Jevon Stevens says he has spent nearly 21 years paying for his crime.
"It's all about the decisions you make. And I made a decision that cost me a lot," he said.
No, not behind bars. He only spent a handful of months in jail.But being convicted of a felony at twenty years old took him out of college and sent him down a different path.
"It's something that just doesn't go away. On every corner it reappears."
Jevon says he's worked hard to become an upstanding member of the community, keeping out of trouble, raising six children. even volunteering as a mentor. But no matter how much progress he makes, a critical aspect of our democracy has remained off limits: the right to vote.
Florida was one of four states that barred former felons..or returning citizens as many like to be called, from voting for life.
When Florida voters passed amendment four in November 2018 giving him back that right, Jevon was ecstatic.
"I high fived everyone I called all my Facebook friends and said hey thank you for passing it," Jevon said.
He quickly registered and was planning to vote in the next election.
But as of July 1st, he'll still be unable. A law passed by the Republican-led Florida legislature mandates former inmates must pay all restitution, court fines and fees.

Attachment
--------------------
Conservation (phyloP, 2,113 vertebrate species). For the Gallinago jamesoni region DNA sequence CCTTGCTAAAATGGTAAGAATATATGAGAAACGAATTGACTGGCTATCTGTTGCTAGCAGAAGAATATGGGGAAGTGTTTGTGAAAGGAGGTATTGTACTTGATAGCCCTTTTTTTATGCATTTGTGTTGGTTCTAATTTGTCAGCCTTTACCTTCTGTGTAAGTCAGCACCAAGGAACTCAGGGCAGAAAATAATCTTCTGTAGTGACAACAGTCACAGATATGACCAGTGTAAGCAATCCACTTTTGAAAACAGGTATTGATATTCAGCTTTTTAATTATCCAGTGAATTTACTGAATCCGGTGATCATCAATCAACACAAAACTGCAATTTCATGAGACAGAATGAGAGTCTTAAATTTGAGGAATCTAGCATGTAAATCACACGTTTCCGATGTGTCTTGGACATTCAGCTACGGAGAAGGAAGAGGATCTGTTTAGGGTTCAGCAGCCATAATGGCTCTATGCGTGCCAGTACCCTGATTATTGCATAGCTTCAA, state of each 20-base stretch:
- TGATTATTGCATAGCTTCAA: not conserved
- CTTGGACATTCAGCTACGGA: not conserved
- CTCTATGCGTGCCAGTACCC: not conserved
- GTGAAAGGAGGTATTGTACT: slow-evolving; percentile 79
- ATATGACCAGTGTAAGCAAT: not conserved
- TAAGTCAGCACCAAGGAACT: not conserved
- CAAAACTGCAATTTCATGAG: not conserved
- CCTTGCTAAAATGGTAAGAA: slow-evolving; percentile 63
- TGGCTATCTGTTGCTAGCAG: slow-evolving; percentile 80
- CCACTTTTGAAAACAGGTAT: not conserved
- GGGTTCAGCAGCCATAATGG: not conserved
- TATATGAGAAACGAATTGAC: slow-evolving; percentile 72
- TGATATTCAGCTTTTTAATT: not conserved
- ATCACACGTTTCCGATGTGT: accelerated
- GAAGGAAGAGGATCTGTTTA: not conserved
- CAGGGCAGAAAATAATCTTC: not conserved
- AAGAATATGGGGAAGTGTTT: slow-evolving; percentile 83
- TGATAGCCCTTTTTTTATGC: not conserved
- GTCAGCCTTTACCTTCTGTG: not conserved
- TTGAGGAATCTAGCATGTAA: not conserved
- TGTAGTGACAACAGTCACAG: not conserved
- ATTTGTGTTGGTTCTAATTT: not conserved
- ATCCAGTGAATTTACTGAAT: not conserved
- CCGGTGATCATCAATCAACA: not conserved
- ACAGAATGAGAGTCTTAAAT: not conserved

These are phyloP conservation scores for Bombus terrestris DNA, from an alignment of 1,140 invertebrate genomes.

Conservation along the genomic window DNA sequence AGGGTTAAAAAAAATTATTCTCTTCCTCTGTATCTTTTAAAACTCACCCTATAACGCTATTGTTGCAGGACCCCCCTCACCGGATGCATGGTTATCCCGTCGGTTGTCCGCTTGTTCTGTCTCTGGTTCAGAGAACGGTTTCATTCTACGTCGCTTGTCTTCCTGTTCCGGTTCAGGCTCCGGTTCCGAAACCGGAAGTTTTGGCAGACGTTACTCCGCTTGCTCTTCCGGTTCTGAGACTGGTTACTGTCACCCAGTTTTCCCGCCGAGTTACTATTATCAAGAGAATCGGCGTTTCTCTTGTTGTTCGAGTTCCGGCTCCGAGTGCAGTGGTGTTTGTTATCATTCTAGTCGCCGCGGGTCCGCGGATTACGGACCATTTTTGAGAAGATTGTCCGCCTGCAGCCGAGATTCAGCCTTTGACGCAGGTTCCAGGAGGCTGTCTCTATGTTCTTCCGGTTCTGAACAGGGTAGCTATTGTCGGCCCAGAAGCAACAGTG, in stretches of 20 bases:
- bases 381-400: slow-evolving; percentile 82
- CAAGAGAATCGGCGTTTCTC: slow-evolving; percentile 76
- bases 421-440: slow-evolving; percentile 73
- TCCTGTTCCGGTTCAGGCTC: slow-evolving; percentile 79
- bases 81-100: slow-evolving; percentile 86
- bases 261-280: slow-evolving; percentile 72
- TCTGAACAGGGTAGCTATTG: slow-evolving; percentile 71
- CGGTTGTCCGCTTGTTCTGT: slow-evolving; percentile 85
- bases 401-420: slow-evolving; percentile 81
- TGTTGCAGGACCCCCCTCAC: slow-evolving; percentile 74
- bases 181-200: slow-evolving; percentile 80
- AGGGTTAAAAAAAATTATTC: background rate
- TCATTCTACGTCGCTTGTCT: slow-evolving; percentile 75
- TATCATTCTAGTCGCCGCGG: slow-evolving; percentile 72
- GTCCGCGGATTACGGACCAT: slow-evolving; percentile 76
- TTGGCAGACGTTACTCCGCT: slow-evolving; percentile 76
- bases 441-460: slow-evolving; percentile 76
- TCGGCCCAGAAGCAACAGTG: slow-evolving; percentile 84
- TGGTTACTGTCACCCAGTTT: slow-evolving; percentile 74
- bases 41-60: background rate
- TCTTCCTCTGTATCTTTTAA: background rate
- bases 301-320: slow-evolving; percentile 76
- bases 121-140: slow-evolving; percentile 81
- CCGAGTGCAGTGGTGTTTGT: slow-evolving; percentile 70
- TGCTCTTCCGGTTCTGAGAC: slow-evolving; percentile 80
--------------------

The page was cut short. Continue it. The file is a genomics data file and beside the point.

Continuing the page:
"We're having this conversation because a certain political party is very much afraid that the voting for the new people that come in will be mostly democrat," said former NY State Supreme Court Justice Ira Raab.
He says the majority of people affected will be minorities and believes each side has political motives. But, he says there may be a work around of sorts: local judges.
But that could mean rights could depend on the luck of the draw for assigned judges.
Presidential candidate, and New Jersey Senator Cory Booker, called it a poll tax. Former Justice Raab agrees.
"These are poor people. They haven't got the money. And if they don't have the money and the government knows they don't have the money and making them pay it as a requirement to register is a poll tax. Its forcing them to find money somewhere in the world to be able to vote," he said.
Republicans say paying the fines is just part of a completion of their sentence. But for former felons still struggling to find a good job and steady income, fines are hard to pay. Jevon owes nearly $800.
Instead, he wants people to pay attention to how former felons are living their lives today.
A lawsuit challenging the idea that fines must be paid before voting rights are restored is expected.